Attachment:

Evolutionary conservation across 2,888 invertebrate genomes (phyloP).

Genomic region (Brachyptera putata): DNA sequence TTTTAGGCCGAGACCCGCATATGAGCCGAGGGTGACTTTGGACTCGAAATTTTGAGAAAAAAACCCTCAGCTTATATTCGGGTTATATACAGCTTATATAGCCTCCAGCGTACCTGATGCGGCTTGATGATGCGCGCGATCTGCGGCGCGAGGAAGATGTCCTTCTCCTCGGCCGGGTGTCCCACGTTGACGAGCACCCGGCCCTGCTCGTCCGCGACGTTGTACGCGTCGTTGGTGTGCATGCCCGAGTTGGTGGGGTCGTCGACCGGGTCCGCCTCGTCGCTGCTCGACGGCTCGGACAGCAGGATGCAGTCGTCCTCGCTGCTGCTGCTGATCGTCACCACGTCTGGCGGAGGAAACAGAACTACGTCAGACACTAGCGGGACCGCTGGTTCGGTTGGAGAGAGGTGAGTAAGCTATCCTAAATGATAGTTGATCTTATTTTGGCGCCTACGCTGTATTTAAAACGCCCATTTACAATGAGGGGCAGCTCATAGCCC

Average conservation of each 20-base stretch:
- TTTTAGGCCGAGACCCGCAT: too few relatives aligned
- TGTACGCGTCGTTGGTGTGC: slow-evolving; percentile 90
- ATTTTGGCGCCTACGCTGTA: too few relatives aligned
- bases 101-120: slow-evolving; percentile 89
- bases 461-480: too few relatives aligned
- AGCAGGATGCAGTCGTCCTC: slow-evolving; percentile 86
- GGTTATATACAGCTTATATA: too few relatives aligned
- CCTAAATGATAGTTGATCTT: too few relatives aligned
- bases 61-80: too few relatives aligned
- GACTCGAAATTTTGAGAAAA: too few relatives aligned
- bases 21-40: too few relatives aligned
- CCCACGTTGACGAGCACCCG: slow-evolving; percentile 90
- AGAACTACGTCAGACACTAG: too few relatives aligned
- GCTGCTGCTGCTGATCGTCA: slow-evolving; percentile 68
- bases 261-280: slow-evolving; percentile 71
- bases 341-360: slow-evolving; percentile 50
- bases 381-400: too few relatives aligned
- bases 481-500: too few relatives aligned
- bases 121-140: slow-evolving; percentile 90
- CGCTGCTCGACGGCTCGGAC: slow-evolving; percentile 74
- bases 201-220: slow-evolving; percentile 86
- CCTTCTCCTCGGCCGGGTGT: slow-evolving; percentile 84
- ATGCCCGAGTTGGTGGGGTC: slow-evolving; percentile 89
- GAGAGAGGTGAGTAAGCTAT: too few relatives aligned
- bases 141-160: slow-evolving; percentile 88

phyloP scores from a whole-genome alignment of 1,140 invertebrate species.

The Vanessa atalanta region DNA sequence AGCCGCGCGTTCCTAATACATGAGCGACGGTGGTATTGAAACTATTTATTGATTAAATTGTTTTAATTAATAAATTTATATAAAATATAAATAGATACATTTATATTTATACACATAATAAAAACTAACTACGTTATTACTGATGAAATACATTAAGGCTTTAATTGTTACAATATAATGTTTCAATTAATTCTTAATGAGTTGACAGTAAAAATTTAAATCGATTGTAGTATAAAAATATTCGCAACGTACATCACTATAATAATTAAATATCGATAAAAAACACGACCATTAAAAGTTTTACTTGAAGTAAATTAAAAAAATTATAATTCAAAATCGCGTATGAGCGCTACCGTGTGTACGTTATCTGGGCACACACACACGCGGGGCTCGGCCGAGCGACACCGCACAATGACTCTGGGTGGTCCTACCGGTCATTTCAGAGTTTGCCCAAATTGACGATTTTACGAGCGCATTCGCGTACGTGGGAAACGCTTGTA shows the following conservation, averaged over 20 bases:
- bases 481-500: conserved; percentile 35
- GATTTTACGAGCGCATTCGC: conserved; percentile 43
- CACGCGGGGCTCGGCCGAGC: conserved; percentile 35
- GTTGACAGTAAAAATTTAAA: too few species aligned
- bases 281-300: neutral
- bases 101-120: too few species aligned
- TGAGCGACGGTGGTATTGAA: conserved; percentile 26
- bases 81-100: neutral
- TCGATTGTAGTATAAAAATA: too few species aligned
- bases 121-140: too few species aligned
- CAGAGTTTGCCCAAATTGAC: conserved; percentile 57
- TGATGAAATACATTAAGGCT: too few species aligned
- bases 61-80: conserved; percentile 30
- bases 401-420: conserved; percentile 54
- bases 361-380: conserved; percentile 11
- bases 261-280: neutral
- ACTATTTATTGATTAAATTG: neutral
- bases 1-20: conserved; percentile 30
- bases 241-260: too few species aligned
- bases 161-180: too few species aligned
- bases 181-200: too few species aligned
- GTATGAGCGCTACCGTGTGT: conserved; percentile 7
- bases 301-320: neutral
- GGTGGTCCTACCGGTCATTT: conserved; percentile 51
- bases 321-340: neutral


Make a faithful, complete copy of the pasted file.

Evolutionary conservation across 2,888 invertebrate genomes (phyloP).

Genomic region (Brachyptera putata): DNA sequence TTTTAGGCCGAGACCCGCATATGAGCCGAGGGTGACTTTGGACTCGAAATTTTGAGAAAAAAACCCTCAGCTTATATTCGGGTTATATACAGCTTATATAGCCTCCAGCGTACCTGATGCGGCTTGATGATGCGCGCGATCTGCGGCGCGAGGAAGATGTCCTTCTCCTCGGCCGGGTGTCCCACGTTGACGAGCACCCGGCCCTGCTCGTCCGCGACGTTGTACGCGTCGTTGGTGTGCATGCCCGAGTTGGTGGGGTCGTCGACCGGGTCCGCCTCGTCGCTGCTCGACGGCTCGGACAGCAGGATGCAGTCGTCCTCGCTGCTGCTGCTGATCGTCACCACGTCTGGCGGAGGAAACAGAACTACGTCAGACACTAGCGGGACCGCTGGTTCGGTTGGAGAGAGGTGAGTAAGCTATCCTAAATGATAGTTGATCTTATTTTGGCGCCTACGCTGTATTTAAAACGCCCATTTACAATGAGGGGCAGCTCATAGCCC

Average conservation of each 20-base stretch:
- TTTTAGGCCGAGACCCGCAT: too few relatives aligned
- TGTACGCGTCGTTGGTGTGC: slow-evolving; percentile 90
- ATTTTGGCGCCTACGCTGTA: too few relatives aligned
- bases 101-120: slow-evolving; percentile 89
- bases 461-480: too few relatives aligned
- AGCAGGATGCAGTCGTCCTC: slow-evolving; percentile 86
- GGTTATATACAGCTTATATA: too few relatives aligned
- CCTAAATGATAGTTGATCTT: too few relatives aligned
- bases 61-80: too few relatives aligned
- GACTCGAAATTTTGAGAAAA: too few relatives aligned
- bases 21-40: too few relatives aligned
- CCCACGTTGACGAGCACCCG: slow-evolving; percentile 90
- AGAACTACGTCAGACACTAG: too few relatives aligned
- GCTGCTGCTGCTGATCGTCA: slow-evolving; percentile 68
- bases 261-280: slow-evolving; percentile 71
- bases 341-360: slow-evolving; percentile 50
- bases 381-400: too few relatives aligned
- bases 481-500: too few relatives aligned
- bases 121-140: slow-evolving; percentile 90
- CGCTGCTCGACGGCTCGGAC: slow-evolving; percentile 74
- bases 201-220: slow-evolving; percentile 86
- CCTTCTCCTCGGCCGGGTGT: slow-evolving; percentile 84
- ATGCCCGAGTTGGTGGGGTC: slow-evolving; percentile 89
- GAGAGAGGTGAGTAAGCTAT: too few relatives aligned
- bases 141-160: slow-evolving; percentile 88

phyloP scores from a whole-genome alignment of 1,140 invertebrate species.

The Vanessa atalanta region DNA sequence AGCCGCGCGTTCCTAATACATGAGCGACGGTGGTATTGAAACTATTTATTGATTAAATTGTTTTAATTAATAAATTTATATAAAATATAAATAGATACATTTATATTTATACACATAATAAAAACTAACTACGTTATTACTGATGAAATACATTAAGGCTTTAATTGTTACAATATAATGTTTCAATTAATTCTTAATGAGTTGACAGTAAAAATTTAAATCGATTGTAGTATAAAAATATTCGCAACGTACATCACTATAATAATTAAATATCGATAAAAAACACGACCATTAAAAGTTTTACTTGAAGTAAATTAAAAAAATTATAATTCAAAATCGCGTATGAGCGCTACCGTGTGTACGTTATCTGGGCACACACACACGCGGGGCTCGGCCGAGCGACACCGCACAATGACTCTGGGTGGTCCTACCGGTCATTTCAGAGTTTGCCCAAATTGACGATTTTACGAGCGCATTCGCGTACGTGGGAAACGCTTGTA shows the following conservation, averaged over 20 bases:
- bases 481-500: conserved; percentile 35
- GATTTTACGAGCGCATTCGC: conserved; percentile 43
- CACGCGGGGCTCGGCCGAGC: conserved; percentile 35
- GTTGACAGTAAAAATTTAAA: too few species aligned
- bases 281-300: neutral
- bases 101-120: too few species aligned
- TGAGCGACGGTGGTATTGAA: conserved; percentile 26
- bases 81-100: neutral
- TCGATTGTAGTATAAAAATA: too few species aligned
- bases 121-140: too few species aligned
- CAGAGTTTGCCCAAATTGAC: conserved; percentile 57
- TGATGAAATACATTAAGGCT: too few species aligned
- bases 61-80: conserved; percentile 30
- bases 401-420: conserved; percentile 54
- bases 361-380: conserved; percentile 11
- bases 261-280: neutral
- ACTATTTATTGATTAAATTG: neutral
- bases 1-20: conserved; percentile 30
- bases 241-260: too few species aligned
- bases 161-180: too few species aligned
- bases 181-200: too few species aligned
- GTATGAGCGCTACCGTGTGT: conserved; percentile 7
- bases 301-320: neutral
- GGTGGTCCTACCGGTCATTT: conserved; percentile 51
- bases 321-340: neutral